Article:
Difference Between Certified Behavioral Health Technicians and Certified Recovery Support Specialists
When prospective students call us looking for an entry-level certification in the behavioral health industry, they have more often than not heard of the Certified Behavioral Health Technician or CBHT. Many times, however, they do not know much about the Certified Recovery Support Specialist or CRSS, or are not quite sure what exactly the CRSS does.
The Certified Behavioral Health Technician or CBHT designation is more than a certification to make a few extra dollars in the treatment industry. Rather, it is a tangible manifestation of a person’s willingness and desire to improve themselves and to offer better care.
The IC&RC or International Certification and Reciprocity Consortium is the definitive international and interstate credentialing and examination body for professionals in the treatment and recovery business. Ultimately, oversight bodies such as the IC&RC protect the public by adding a layer of protection by setting minimum standards for professional certification. However, the IC&RC also provides a very important service for treatment and recovery professionals.
You’ve taken your Certified Addiction Professional or Certified Addiction Counselor course and you have passed your Florida Certification Board exam with flying colors! it may have felt like a long time in the making, but now the real work begins.
Substance abuse, addiction and mental health issues do not differentiate between genders, cultures, sexual orientations or any of the traits that make us, as humans, unique. As a result, when you begin your career as an addiction counselor, you will meet clients of all backgrounds. Some will have substance abuse disorders, and others will have mental health issues and some will have both. As you are reading this, you may feel concerned that you won’t be able to be the best counselor to each and every one of these clients. However, as your training will have told you, you have less to worry about than you might think.
With all of the trauma – both physical and emotional, as well as the self-destructive behavior that counselors see on a daily basis, it is, at times, easy to overlook dental issues. After all, while our teeth may be important, do good teeth really enhance the therapeutic process?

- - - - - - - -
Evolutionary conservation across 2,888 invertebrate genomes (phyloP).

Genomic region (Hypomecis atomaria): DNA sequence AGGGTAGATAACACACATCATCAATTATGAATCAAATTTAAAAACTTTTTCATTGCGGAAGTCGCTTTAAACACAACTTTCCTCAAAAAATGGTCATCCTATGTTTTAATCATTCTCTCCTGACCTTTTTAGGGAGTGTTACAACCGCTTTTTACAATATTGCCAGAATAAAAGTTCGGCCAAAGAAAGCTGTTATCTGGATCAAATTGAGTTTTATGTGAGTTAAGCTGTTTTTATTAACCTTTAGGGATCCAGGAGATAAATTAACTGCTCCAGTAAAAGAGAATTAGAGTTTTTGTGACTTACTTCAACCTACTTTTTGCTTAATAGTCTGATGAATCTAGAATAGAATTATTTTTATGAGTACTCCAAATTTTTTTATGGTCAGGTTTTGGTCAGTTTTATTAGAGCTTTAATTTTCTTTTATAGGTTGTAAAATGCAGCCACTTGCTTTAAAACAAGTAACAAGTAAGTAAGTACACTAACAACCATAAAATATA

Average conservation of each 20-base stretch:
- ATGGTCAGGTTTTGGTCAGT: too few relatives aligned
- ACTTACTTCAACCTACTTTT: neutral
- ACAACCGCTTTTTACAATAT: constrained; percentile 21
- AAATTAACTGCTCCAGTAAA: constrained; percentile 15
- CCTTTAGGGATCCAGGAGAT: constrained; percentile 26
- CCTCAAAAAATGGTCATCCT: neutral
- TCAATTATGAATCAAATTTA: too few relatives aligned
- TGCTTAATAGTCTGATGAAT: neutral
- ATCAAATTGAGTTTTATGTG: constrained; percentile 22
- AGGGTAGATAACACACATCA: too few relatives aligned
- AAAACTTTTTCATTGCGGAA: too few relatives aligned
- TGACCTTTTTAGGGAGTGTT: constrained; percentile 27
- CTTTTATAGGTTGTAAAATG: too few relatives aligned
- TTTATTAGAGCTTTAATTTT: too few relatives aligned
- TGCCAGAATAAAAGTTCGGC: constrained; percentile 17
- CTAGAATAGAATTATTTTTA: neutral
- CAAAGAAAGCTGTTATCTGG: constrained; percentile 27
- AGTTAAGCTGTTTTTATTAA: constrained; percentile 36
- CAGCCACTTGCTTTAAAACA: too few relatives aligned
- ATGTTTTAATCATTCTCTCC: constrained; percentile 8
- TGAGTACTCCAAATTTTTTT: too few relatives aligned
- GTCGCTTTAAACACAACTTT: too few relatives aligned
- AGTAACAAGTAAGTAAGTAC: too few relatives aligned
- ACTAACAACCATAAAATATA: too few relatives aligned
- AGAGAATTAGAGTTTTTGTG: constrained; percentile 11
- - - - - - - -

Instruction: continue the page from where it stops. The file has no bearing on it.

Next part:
The surprising and short answer is YES!
What to do if you don’t yet qualify for certification you want?
Many prospective students ask us about certifications that they do not yet fully qualify for. All certifications required training and work experience to a varying degree. And while our students may not yet qualify for the certification of their choice, they may be pursuing education or work experience that will allow them to qualify in the future.
Substance abuse counseling has never been in greater demand than it is today. From medical and doctorate level professionals to certificate level counselors, we need licensed clinicians to make a dent in the addiction epidemic that has only gotten worse over the past decade. While addiction counseling represents an amazing opportunity to help hundreds, if not thousands, of people over the course of your career, it also comes with some very particular challenges. In today’s blog post, we discuss an addiction counselor’s typical day – what to expect when treating others for behavioral health disorders including mental health and substance abuse.
When the typical patient or their family thinks about drug treatment, they don’t often understand how varied and diverse substance abuse counseling can be. Many levels of care within treatment, and even medical conditions that have to be managed through either detox or medication, make treatment complex and multi-factorial. Further complicating the matter is that mental health (a common co-occurring disorder) often factors into the addiction treatment protocol.
The setting in which substance abuse treatment is performed can also vary widely. Almost everyone knows about the large inpatient facilities, typically in the news when the celebrity goes to rehab, but there are also outpatient facilities and even in-office treatment protocols for higher functioning substance abusers.
Here at The Academy for Addiction Professionals, one of the most common questions we receive is from addicted individuals, now well into their recovery, asking how they can give back to the community that helped them so much. It stands to reason that those who made it through quite possibly the hardest part of their lives, would want to pass on that hope to others. Further, many recovering addicts worked with success stories throughout their stay in treatment. In other words, many of the employees in treatment centers around the country are in recovery themselves.
So why consider becoming a substance abuse counselor in recovery?
As mental health professionals, we are acutely aware of the gap between the number of people with diagnosable, verifiable and treatable psychological and mental health issues versus the number that actually receive appropriate care. Sadly, while the former is on the rise the latter is just not catching up. We are woefully behind, both in access to care and in the number of people that are receiving appropriate care.
One of the true challenges in comprehensive mental health treatment revolves around the concept of stigma. It is something that we see every day when treating patients of all races, colors and creeds. To be sure, cultural influences play a role in the societal stigma associated with mental health treatment, but across virtually every demographic, we are seeing that mental health issues are being discussed and recognized by more people than ever before.